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Loss of E-cadherin activates EGFR-MEK/ERK signaling, which promotes invasion via the ZEB1/MMP2 axis in non-small cell lung cancer.

Bae GY, Choi SJ, Lee JS, Jo J, Lee J, Kim J, Cha HJ - Oncotarget (2013)

Bottom Line: Loss of E-cadherin, a hallmark of epithelial-mesenchymal transition (EMT), can significantly affect metastatic dissemination.However, the molecular mechanism of EMT-associated metastatic dissemination by loss of E-cadherin still remains unclear in non-small cell lung cancers (NSCLCs).Consistently, ERK activation and loss of E-cadherin were both observed in the disseminating cancer cells at the invasive tumor fronts in NSCLS cancer tissues.

View Article: PubMed Central - PubMed

Affiliation: Department of Life Science, Sogang University, Seoul, Republic of Korea.

ABSTRACT
Loss of E-cadherin, a hallmark of epithelial-mesenchymal transition (EMT), can significantly affect metastatic dissemination. However, the molecular mechanism of EMT-associated metastatic dissemination by loss of E-cadherin still remains unclear in non-small cell lung cancers (NSCLCs). In the present study, we show that the knockdown of E-cadherin was sufficient to convert A549 NSCLC cells into mesenchymal type with the concurrent up-regulation of typical EMT inducers such as ZEB1 and TWIST1. Interestingly, the EMT-induced cells by E-cadherin depletion facilitate invasion in a matrix metalloproteinase-2 (MMP2)-dependent manner with aberrant activation of EGFR signaling. We demonstrated that the elevated invasiveness was a result of the activated EGFR-MEK/ERK signaling, which in turn leads to ZEB1 dependent MMP2 induction. These results suggest that the EGFR-MEK/ERK/ZEB1/MMP2 axis is responsible for promoted invasion in EMT-induced NSCLCs. Consistently, ERK activation and loss of E-cadherin were both observed in the disseminating cancer cells at the invasive tumor fronts in NSCLS cancer tissues. Thereby, these data suggest that the EGFR-MEK/ERK signaling would be a promising molecular target to control aberrant MMP2 expression and consequent invasion in the EMT-induced NSCSLs.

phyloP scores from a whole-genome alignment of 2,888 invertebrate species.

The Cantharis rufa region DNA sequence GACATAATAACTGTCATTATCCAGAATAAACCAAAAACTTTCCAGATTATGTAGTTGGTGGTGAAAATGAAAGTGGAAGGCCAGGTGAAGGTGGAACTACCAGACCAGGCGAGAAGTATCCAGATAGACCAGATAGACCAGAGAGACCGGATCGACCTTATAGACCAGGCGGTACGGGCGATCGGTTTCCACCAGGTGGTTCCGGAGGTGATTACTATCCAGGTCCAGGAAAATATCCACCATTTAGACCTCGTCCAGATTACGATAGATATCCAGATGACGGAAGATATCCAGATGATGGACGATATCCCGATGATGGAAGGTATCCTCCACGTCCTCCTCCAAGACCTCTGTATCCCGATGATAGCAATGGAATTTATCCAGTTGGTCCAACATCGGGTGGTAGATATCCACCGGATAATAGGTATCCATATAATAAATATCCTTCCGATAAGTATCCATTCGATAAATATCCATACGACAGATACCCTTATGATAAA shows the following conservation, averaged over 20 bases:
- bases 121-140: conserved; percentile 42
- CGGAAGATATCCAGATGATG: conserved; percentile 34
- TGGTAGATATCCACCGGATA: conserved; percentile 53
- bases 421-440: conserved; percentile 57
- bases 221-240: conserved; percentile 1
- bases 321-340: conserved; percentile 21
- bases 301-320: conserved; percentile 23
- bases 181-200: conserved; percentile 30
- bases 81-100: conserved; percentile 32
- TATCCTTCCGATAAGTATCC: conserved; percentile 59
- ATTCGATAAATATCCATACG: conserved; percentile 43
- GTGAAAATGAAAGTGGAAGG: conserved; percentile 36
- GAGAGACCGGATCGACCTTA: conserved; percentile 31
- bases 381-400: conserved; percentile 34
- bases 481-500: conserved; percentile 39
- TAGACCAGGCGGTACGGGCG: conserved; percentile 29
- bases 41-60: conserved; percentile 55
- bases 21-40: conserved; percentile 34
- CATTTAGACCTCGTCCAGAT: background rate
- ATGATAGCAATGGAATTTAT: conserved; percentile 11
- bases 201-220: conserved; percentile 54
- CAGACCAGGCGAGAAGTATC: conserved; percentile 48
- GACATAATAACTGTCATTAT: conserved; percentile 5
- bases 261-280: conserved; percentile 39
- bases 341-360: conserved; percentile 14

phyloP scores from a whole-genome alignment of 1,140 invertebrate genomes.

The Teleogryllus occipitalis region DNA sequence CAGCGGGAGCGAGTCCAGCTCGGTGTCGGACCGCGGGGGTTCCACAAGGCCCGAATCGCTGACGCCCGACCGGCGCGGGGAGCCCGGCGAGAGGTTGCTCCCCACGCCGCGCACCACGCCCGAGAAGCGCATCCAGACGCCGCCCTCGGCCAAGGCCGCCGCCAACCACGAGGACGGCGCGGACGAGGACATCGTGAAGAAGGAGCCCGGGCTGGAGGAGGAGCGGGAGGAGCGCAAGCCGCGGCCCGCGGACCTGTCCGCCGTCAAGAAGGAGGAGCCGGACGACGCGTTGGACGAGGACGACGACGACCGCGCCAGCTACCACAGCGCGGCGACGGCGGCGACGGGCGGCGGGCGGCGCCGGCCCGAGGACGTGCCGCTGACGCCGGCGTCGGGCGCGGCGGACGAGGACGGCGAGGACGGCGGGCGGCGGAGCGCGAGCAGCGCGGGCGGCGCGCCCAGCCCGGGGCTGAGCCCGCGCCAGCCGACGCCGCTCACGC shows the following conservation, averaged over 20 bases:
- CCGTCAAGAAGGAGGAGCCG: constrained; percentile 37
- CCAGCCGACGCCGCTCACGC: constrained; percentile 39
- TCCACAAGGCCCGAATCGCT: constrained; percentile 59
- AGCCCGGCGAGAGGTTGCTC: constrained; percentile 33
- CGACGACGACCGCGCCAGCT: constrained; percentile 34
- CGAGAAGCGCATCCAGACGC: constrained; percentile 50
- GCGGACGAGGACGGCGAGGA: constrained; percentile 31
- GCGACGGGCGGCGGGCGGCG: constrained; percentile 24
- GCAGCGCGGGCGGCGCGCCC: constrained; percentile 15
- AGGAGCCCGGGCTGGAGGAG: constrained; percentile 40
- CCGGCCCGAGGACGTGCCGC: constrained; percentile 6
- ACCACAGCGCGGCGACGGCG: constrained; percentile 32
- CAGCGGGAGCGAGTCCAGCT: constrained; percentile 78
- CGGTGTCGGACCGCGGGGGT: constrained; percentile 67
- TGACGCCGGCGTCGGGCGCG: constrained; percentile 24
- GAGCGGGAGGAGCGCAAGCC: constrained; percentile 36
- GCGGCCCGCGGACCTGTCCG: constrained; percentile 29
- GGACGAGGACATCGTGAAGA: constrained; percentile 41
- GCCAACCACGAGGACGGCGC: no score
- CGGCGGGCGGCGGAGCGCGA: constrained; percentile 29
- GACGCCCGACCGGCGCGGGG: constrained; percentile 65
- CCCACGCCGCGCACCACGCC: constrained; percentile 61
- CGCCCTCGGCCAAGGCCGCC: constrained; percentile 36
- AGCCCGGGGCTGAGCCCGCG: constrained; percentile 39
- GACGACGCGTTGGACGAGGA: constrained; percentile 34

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Related in: MedlinePlus

Knockdown of E-cadheirn induces the EMT in A549 cells
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Figure 1: Knockdown of E-cadheirn induces the EMT in A549 cells

Mentions: To investigate the effect of E-cadherin on the EMT process in A549 NSCLC cells, the E-cadherin knockdown cell line (E-cad KD: shEcad) was generated by the stable expression of E-cadherin shRNA. The E-cad KD A549 cells showed dramatic morphological changes compared to the shRNA control A549 cells (shCtl). The mesenchymal features such as loss of cell polarity, spindle-like cell shape and loss of cell-to-cell adhesion were distinct in shEcad, whereas the epithelial characteristics such as close cell-to-cell adhesion and cobblestone-like cell shape were still observed in shCtl (Fig. 1A). Additionally, the E-cadherin signal clearly observed at the boundaries of shCtl was abolished in shEcad, indicating that altered cell-to-cell adhesion in shEcad is associated with the loss of E-cadherin (Fig. 1B). In the characteristic EMT process, loss of E-cadherin is accompanied with gain of N-cadherin, which is known as the ‘E- to N-cadherin switching’ [4] (Fig. 1C). In addition to morphological changes, mesenchymal genes such as CDH2 (encoding N-cadherin) and VIMENTIN (encoding Vimentin) but not ACTA2 (encoding α-smooth muscle actin; SMA) were clearly upregulated (Fig. 1D). Of note, a simple E-cadherin knockdown was able to promote the expression of several transcription factors such as TWIST1, SLUG, and ZEB1, which serve as typical EMT inducers [14] (Fig. 1E). This result is in agreement with an earlier study in breast cancer cells showing that the loss of E-cadherin is sufficient to alter the wide range of transcriptional changes, including changes in TWIST1 and ZEB1 [6], implying that both TWIST1 and ZEB1 could be the common EMT-inducing regulators in E-cadherin knockdown cancer cells.